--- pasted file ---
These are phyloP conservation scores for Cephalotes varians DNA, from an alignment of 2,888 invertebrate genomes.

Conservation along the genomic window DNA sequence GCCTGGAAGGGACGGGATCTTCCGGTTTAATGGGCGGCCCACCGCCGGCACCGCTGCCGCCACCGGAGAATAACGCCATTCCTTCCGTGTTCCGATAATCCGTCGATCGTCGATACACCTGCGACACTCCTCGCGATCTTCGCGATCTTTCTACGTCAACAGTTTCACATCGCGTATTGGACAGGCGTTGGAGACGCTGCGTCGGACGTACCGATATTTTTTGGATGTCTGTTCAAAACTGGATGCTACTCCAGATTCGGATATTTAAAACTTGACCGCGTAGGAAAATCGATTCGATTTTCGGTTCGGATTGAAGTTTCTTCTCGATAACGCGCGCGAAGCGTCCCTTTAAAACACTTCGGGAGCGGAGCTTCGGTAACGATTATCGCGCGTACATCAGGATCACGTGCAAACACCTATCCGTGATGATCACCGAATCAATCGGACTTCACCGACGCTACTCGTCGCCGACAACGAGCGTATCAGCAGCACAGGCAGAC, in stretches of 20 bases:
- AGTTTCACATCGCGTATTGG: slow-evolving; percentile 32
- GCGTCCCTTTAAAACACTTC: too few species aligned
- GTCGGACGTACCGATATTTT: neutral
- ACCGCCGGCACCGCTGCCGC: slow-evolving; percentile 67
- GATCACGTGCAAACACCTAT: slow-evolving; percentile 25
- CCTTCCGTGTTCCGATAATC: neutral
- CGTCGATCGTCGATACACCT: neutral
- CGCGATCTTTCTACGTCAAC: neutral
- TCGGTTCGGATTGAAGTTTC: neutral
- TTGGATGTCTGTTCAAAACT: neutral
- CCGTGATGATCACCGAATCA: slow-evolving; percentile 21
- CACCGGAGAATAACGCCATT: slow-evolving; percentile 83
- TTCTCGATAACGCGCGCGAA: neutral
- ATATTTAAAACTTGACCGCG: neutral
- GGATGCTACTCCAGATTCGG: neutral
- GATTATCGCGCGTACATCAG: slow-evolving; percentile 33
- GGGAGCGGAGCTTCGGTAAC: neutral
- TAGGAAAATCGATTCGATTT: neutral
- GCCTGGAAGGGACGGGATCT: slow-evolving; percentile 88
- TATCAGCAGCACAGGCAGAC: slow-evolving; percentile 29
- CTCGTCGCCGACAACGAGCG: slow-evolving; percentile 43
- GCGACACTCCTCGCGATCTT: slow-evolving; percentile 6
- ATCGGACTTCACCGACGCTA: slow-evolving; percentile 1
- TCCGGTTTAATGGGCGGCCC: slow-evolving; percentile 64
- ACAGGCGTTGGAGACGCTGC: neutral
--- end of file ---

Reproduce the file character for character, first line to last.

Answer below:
These are phyloP conservation scores for Cephalotes varians DNA, from an alignment of 2,888 invertebrate genomes.

Conservation along the genomic window DNA sequence GCCTGGAAGGGACGGGATCTTCCGGTTTAATGGGCGGCCCACCGCCGGCACCGCTGCCGCCACCGGAGAATAACGCCATTCCTTCCGTGTTCCGATAATCCGTCGATCGTCGATACACCTGCGACACTCCTCGCGATCTTCGCGATCTTTCTACGTCAACAGTTTCACATCGCGTATTGGACAGGCGTTGGAGACGCTGCGTCGGACGTACCGATATTTTTTGGATGTCTGTTCAAAACTGGATGCTACTCCAGATTCGGATATTTAAAACTTGACCGCGTAGGAAAATCGATTCGATTTTCGGTTCGGATTGAAGTTTCTTCTCGATAACGCGCGCGAAGCGTCCCTTTAAAACACTTCGGGAGCGGAGCTTCGGTAACGATTATCGCGCGTACATCAGGATCACGTGCAAACACCTATCCGTGATGATCACCGAATCAATCGGACTTCACCGACGCTACTCGTCGCCGACAACGAGCGTATCAGCAGCACAGGCAGAC, in stretches of 20 bases:
- AGTTTCACATCGCGTATTGG: slow-evolving; percentile 32
- GCGTCCCTTTAAAACACTTC: too few species aligned
- GTCGGACGTACCGATATTTT: neutral
- ACCGCCGGCACCGCTGCCGC: slow-evolving; percentile 67
- GATCACGTGCAAACACCTAT: slow-evolving; percentile 25
- CCTTCCGTGTTCCGATAATC: neutral
- CGTCGATCGTCGATACACCT: neutral
- CGCGATCTTTCTACGTCAAC: neutral
- TCGGTTCGGATTGAAGTTTC: neutral
- TTGGATGTCTGTTCAAAACT: neutral
- CCGTGATGATCACCGAATCA: slow-evolving; percentile 21
- CACCGGAGAATAACGCCATT: slow-evolving; percentile 83
- TTCTCGATAACGCGCGCGAA: neutral
- ATATTTAAAACTTGACCGCG: neutral
- GGATGCTACTCCAGATTCGG: neutral
- GATTATCGCGCGTACATCAG: slow-evolving; percentile 33
- GGGAGCGGAGCTTCGGTAAC: neutral
- TAGGAAAATCGATTCGATTT: neutral
- GCCTGGAAGGGACGGGATCT: slow-evolving; percentile 88
- TATCAGCAGCACAGGCAGAC: slow-evolving; percentile 29
- CTCGTCGCCGACAACGAGCG: slow-evolving; percentile 43
- GCGACACTCCTCGCGATCTT: slow-evolving; percentile 6
- ATCGGACTTCACCGACGCTA: slow-evolving; percentile 1
- TCCGGTTTAATGGGCGGCCC: slow-evolving; percentile 64
- ACAGGCGTTGGAGACGCTGC: neutral